LAHORE: With a fixing scandal engulfing the Pakistan Super League (PSL), Pakistan’s cricket chief has vowed to come down hard on the culprits.
Pakistan Cricket Board (PCB) chairman Shaharyar Khan on Sunday disclosed that a sprawling investigation is underway and once those cricketers involved in match-fixing or spot-fixing are identified, a commission will be formed to slap exemplary punishments on them.
Islamabad United duo of Sharjeel Khan and Khalid Latif were sent home from Dubai by the authorities on Friday after both confessed their links to an international syndicate trying to corrupt the cash-rich PSL.
And Shaharyar said more players could be questioned.
“The investigation will continue as more players could be grilled as some have reported to the PCB anti-corruption unit about bookies contacting them but some haven’t reported which is also a crime,” he told Dawn in an exclusive interview after returning from Dubai.
“I’m not in the position at this time to give exact number of the cricketers involved but once the investigation is completed, a powerful commission will be formed to give exemplary punishments to the culprits.”
Shaharyar fended off the criticism coming PCB’s way with the latest fixing scandal raising questions on the country’s cricket governing body to allow fast bowler Mohammad Amir to return to international cricket following his five-year ban for spot-fixing.
“We followed ICC’s rules and regulations in allowing Amir back but this time around, we will strictly penalize anyone caught,” he vowed.
Shaharyar, however, said that he was in constant contact with PSL chairman Najam Sethi.
“At the moment, Sethi has told me that there’s no further suspension in the offing and the PCB anti-corruption unit is making all out efforts to unveil the culprits,” he said.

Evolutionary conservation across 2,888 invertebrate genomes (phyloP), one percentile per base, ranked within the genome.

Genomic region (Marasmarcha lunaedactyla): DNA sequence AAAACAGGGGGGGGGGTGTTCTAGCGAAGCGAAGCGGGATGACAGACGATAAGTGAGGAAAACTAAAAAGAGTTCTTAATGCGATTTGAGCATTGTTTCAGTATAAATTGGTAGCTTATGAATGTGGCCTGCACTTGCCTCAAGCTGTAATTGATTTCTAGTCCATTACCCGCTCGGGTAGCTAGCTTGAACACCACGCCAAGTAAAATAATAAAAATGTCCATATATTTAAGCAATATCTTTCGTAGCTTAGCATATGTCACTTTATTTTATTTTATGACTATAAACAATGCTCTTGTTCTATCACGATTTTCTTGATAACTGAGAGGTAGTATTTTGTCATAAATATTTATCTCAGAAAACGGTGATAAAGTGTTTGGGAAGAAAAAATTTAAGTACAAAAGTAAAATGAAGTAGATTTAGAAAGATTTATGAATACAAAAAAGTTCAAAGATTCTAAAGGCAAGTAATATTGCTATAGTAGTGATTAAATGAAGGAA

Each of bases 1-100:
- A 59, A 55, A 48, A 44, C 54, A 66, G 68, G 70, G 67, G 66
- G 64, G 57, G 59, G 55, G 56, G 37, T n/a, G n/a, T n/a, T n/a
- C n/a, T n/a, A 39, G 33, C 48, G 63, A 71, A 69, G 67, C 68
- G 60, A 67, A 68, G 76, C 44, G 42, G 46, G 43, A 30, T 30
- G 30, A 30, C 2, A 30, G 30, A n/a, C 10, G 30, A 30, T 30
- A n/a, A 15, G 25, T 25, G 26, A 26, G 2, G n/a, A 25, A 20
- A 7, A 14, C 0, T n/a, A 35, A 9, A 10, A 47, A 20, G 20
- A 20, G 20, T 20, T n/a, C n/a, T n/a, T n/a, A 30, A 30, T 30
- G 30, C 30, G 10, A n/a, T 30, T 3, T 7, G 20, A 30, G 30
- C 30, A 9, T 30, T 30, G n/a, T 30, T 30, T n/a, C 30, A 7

The PCB is also under fire for allowing friends and relatives of the five franchises to stay at the hotel where the teams are staying.
“Sethi has held a meeting with the franchises and told them they would be responsible for the outcome of the inquiry,” Shaharyar countered.
“We were expecting the arrival of the bookies in Dubai [for the PSL] and made strict arrangements and before the opening match [between Islamabad United and Peshawar Zalmi], a detailed briefing was given to both teams and officials about corrupt practices and its consequences.”
Before the PSL, Shaharyar attended the ICC meetings where the ‘Big Three’ system was voted down.
The system, introduced in 2014, saw India, Australia and England getting a stranglehold on world cricket and given major share from ICC’s revenues.
“Only India and Sri Lanka asked to defer the discussion over the but the other 10 member countries cast their vote in favour of the discussion so it’s a big success and I must thank [ICC president] Shahanak Manohar for his positive role in this regard,” Shaharyar said.
He said the head of ICC Task Force on Pakistan Giles Clarke had presented a very positive report about the security situation in Pakistan and he also suggested the member countries to visit Lahore for the PSL final on March 5.
“Clarke told the members that if their cricket board presidents can’t visit Lahore, they should at least send their security teams to analyse the situation,” the PCB chief added.
Clarke visited Lahore on Jan 27-28 with the ICC security official to examine the security situation in Pakistan, in an attempt to revive international cricket in Pakistan.